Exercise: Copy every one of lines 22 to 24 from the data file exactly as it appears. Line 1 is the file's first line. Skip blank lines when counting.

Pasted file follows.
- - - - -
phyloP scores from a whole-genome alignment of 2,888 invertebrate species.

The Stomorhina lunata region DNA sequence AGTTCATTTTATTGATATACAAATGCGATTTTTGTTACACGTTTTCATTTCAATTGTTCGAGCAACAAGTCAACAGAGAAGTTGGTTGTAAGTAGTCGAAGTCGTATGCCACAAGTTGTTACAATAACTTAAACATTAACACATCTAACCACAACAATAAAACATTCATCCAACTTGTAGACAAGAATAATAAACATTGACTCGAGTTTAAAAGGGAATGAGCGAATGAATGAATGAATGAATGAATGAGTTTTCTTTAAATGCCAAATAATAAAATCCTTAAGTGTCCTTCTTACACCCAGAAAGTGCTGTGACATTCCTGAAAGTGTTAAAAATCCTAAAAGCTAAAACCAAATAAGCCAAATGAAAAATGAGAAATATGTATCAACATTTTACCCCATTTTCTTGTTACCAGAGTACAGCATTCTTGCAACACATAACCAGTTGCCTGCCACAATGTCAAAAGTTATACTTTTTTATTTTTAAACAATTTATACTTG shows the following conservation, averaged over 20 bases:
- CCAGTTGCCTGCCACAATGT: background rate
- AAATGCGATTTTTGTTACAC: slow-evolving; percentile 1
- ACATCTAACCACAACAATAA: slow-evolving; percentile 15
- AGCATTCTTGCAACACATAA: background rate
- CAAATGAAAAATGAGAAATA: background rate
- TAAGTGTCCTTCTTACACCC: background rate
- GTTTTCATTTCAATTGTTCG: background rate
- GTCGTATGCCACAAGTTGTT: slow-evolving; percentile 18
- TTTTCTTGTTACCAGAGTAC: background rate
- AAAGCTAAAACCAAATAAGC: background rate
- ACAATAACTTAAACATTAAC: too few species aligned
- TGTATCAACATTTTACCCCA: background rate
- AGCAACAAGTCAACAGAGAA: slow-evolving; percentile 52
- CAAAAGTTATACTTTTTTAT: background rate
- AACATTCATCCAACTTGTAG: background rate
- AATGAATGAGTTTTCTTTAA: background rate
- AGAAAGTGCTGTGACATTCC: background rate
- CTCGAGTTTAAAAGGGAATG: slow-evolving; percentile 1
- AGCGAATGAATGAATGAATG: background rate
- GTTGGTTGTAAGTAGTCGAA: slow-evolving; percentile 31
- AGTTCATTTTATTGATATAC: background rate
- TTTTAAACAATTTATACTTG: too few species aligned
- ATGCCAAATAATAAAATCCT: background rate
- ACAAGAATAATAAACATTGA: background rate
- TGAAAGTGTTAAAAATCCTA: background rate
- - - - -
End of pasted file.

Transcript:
- GTTGGTTGTAAGTAGTCGAA: slow-evolving; percentile 31
- AGTTCATTTTATTGATATAC: background rate
- TTTTAAACAATTTATACTTG: too few species aligned